|What we've been doing - last updated July 16
We are camping in Homer which is a town of 4,000 people on the Kenai Peninsula. Homer extends into the ocean on a 4 mile long spit of sand. They have an unusual camping arrangement. Campers put $10 in a box and then they can set up their tent or RV wherever they want, right on the beach. We did that the first night. Homer claims to be the Halibut Fishing Capital of the world and judging by the number of big halibut that they bring in on the chartered boats, who could argue? Every boat brings in a dozen or more Halibut weighing 20 to 300 pounds each. We only fished the Anchor River where Bill caught some Dolly Varden trout and Pink Salmon. We ate the trout for lunch and had the salmon for supper on the same day. Other than the halibut and salmon fishing, there are many resident artists and the gift shops abound with their art and unusual crafts like seal gut parkas for $1,800 and walrus penis bones called ooziks for $200.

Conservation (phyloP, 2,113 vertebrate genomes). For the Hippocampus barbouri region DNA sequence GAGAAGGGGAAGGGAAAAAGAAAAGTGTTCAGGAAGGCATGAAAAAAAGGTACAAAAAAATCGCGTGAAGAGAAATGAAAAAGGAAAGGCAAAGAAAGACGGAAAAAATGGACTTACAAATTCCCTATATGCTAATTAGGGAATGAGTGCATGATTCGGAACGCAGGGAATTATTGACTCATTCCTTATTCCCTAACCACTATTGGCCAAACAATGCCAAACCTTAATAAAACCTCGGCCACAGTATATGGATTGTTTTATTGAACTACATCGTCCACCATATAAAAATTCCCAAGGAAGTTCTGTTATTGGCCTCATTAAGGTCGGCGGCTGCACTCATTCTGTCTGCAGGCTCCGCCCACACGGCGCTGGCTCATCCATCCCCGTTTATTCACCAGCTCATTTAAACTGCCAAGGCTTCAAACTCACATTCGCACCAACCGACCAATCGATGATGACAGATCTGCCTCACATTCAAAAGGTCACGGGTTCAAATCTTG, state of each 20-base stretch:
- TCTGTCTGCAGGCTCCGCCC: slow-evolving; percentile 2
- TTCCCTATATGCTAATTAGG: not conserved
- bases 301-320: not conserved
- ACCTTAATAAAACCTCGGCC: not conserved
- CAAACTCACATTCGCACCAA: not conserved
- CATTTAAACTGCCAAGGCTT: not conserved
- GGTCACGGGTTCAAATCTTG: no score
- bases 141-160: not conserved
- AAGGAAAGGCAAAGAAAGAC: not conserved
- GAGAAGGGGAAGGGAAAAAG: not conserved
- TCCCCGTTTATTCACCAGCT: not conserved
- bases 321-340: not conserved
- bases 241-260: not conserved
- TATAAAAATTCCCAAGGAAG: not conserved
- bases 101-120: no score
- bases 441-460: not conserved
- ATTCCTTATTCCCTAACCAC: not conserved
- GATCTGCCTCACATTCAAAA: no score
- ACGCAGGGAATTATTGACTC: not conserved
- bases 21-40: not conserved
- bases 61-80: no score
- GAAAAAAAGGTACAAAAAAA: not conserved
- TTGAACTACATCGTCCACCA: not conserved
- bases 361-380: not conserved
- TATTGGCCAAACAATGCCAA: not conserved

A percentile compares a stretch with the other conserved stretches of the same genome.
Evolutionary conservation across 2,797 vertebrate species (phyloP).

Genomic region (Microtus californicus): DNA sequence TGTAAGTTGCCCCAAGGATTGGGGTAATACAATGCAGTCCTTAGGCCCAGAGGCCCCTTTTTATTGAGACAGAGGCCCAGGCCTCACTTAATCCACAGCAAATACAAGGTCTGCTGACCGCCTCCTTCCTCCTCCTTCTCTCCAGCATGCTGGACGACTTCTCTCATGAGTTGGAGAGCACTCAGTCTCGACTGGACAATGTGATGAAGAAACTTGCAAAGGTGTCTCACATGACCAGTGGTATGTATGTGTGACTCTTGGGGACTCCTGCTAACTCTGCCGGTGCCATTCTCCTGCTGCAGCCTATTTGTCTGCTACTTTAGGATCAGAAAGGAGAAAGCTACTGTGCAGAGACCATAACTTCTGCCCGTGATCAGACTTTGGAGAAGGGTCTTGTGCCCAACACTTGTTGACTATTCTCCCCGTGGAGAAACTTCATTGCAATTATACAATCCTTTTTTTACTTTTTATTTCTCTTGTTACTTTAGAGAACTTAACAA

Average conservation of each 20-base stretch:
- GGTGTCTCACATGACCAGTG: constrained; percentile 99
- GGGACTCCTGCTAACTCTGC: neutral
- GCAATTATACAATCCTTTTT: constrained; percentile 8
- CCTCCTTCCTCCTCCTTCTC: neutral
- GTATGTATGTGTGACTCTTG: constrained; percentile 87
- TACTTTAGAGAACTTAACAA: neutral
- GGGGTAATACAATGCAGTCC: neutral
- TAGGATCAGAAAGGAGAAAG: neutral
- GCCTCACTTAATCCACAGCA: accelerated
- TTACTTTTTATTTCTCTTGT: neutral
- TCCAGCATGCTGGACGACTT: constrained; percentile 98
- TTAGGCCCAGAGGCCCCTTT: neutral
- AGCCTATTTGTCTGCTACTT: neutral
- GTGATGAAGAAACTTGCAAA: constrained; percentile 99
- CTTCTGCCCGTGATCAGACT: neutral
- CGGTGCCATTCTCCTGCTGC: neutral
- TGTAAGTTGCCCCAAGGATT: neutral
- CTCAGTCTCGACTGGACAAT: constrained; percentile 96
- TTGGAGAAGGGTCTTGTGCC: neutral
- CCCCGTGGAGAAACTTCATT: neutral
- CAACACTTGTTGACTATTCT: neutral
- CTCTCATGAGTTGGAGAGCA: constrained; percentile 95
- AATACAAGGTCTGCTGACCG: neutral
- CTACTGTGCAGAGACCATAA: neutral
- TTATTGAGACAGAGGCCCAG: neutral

We managed to find 5 new species of birds by walking the beaches and on a boat trip. There are Bald Eagles everywhere here, partly because a woman called the "Eagle Lady" feeds them all winter with tons of smelly fish. There are 3 species of puffins. We saw the Atlantic Puffin last year in Maine on Petit Manan Island and got the Horned and Tufted Puffins here on Gull Island. We ended our visit in Homer by watching Brown Bears catching salmon on the Mcneil River across Cook inlet by Live Web camera at the Pratt Museum.
Sister Cecile and hubby Carl e-mailed that they're arriving with their son, Shane and Carl's parents next week for a fishing trip. We have been on the phone with them to plan the possibilities of getting together while they are here.
We will be moving on to Cooper Landing in the interior of the Kenai Peninsula. We will be near the Russian River where the famous Sockeye Salmon spawning run occurs. It is going to be fun getting together with Cecile, Carl and family.